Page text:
In the poem "Early in the Morning," the speaker describes her family's morning ritual. The speaker begins the poem by describing rice cooking in a pot of water. She says that "the long grain," meaning the rice, "is softening / in the water," and she then describes the water as "gurgling." The speaker then says that once the rice is cooked, a "salted Winter Vegetable" will be added. The sensory language here, describing sights, sounds, and tastes, creates a warm, comforting, domestic tone. This in turn implies that the morning ritual that this family follows is one from which they take comfort.
In the subsequent four stanzas, the speaker describes the rest of the family's morning ritual, which mostly involves the mother combing her hair while perched on the foot of the bed, and then putting her hair into "a bun to the back of her head." The speaker says that the mother has done this with her hair every morning for "half a hundred years."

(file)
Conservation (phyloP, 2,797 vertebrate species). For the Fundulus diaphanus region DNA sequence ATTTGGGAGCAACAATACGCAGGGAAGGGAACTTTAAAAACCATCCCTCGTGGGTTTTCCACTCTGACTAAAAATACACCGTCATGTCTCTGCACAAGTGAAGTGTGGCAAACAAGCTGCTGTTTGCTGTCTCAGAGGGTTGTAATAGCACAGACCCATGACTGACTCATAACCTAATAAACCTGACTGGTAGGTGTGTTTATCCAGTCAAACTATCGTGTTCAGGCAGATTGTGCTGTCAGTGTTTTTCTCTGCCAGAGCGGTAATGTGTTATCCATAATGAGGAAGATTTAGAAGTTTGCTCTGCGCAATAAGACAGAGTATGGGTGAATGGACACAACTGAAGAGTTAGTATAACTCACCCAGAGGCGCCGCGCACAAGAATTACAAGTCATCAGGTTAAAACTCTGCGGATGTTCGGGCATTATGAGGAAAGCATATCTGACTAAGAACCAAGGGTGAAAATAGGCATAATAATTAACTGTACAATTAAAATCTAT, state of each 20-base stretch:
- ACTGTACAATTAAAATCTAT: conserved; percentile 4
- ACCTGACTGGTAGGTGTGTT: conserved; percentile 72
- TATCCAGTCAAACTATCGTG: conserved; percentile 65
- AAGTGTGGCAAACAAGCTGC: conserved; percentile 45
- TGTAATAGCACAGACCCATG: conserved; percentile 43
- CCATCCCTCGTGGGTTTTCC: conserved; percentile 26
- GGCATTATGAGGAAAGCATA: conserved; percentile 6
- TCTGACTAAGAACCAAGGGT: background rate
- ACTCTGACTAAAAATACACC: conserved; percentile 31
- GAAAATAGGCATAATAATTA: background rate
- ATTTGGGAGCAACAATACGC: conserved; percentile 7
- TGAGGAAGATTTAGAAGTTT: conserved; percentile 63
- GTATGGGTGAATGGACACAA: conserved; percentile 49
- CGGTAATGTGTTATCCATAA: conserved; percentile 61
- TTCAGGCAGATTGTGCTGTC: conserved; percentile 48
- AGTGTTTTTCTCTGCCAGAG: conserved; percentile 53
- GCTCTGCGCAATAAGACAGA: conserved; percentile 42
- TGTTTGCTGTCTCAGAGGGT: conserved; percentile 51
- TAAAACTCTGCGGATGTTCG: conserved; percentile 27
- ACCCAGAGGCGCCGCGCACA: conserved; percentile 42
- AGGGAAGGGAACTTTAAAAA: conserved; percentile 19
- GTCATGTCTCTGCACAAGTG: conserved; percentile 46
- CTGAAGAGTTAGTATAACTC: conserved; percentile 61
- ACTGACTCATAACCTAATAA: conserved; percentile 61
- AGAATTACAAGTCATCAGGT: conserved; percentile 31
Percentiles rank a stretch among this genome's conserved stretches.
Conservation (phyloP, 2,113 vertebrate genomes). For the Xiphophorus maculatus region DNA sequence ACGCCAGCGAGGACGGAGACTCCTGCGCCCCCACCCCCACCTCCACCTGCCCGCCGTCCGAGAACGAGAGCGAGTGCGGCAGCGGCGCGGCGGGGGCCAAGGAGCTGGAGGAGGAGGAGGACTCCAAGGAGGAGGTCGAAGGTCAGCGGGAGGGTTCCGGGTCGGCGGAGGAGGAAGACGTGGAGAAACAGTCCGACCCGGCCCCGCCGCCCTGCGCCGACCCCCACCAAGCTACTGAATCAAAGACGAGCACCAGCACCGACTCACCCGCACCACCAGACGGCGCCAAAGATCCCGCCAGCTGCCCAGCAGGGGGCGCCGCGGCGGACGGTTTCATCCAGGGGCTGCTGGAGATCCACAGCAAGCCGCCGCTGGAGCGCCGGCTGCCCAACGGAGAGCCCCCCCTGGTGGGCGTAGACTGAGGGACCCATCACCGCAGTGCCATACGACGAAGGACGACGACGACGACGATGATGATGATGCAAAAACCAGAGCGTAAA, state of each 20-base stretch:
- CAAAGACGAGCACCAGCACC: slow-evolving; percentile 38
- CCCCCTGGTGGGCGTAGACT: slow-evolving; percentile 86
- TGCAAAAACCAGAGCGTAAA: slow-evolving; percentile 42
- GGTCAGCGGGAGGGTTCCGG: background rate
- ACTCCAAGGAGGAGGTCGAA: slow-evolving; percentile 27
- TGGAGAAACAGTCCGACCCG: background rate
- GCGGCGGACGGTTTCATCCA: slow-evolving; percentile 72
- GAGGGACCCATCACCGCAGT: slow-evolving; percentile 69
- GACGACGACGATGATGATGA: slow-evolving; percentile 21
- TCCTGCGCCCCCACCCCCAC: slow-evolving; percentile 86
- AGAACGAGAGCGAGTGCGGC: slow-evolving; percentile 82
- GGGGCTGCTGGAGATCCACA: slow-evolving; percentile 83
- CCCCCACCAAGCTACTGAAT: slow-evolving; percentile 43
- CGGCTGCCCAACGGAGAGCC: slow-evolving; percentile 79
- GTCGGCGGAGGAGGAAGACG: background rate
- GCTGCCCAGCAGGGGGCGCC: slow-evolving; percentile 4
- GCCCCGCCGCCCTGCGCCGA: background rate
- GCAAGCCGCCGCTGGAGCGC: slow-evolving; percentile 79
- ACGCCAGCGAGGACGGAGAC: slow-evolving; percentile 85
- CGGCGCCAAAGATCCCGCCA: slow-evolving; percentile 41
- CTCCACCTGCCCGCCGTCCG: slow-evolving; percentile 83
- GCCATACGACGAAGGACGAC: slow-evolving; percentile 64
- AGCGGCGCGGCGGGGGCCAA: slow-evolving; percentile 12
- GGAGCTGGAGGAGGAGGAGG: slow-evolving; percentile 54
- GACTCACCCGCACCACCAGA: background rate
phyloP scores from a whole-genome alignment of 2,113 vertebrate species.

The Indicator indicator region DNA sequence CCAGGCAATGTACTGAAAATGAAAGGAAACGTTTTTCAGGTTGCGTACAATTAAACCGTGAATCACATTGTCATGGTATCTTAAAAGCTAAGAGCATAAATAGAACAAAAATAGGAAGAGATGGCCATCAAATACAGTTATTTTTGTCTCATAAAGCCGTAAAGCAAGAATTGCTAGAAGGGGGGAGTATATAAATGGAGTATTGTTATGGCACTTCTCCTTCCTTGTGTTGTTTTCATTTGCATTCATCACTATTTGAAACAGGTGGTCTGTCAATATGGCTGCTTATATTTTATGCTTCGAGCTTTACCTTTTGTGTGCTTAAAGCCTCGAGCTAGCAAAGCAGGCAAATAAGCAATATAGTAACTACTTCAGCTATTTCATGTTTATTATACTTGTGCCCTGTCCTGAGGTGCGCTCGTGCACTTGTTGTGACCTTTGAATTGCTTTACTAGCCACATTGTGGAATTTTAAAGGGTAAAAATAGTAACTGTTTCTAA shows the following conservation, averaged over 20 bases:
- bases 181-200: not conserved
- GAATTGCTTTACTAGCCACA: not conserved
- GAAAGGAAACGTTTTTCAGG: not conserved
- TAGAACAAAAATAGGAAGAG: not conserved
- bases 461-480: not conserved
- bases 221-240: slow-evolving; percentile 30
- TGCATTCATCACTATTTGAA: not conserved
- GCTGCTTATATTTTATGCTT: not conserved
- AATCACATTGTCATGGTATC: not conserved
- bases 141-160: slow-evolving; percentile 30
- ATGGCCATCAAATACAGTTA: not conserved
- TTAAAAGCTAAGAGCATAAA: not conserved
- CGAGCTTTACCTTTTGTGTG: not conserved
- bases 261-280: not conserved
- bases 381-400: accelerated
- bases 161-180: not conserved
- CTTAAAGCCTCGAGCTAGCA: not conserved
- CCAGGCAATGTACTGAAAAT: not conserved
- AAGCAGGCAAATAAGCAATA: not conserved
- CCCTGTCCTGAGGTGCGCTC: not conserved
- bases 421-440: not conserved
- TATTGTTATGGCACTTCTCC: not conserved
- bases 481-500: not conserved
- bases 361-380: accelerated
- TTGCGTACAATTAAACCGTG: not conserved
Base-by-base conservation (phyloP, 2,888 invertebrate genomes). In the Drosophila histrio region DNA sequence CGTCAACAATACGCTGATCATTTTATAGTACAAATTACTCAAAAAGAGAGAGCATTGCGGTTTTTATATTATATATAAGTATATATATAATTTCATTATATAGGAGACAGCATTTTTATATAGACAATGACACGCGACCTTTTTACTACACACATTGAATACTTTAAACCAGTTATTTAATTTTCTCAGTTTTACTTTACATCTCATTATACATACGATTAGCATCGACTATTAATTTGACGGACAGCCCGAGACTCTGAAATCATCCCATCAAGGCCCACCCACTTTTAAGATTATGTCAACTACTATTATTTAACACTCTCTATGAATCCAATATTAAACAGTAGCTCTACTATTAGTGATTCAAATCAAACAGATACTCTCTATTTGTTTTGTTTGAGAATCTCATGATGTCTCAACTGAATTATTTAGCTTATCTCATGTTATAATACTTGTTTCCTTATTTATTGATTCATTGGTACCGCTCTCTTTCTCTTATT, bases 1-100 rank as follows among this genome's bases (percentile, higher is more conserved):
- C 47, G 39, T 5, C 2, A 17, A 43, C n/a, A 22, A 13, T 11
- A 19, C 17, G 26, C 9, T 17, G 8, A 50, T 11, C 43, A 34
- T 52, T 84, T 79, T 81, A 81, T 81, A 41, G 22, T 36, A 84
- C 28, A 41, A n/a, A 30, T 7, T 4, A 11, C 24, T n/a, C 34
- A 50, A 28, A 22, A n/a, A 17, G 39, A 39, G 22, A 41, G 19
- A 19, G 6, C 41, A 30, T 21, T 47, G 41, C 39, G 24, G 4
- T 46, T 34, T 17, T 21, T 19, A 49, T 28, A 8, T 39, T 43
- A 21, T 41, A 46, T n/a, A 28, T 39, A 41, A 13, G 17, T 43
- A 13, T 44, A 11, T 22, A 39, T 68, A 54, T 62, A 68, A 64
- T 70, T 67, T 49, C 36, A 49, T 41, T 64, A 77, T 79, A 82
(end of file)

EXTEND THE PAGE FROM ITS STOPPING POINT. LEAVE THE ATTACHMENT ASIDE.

The food imagery in the opening stanza of the poem establishes a comfortable domestic scene, and this in turn provides the backdrop for the descriptions of the mother later in the poem. The fact that the breakfast is cooking in the kitchen while the mother is combing her hair in the bedroom indicates that this is a woman who can multitask. It also of course indicates that this is a morning, pre-breakfast ritual that the mother has been following for many years and is thus very comfortable and familiar with.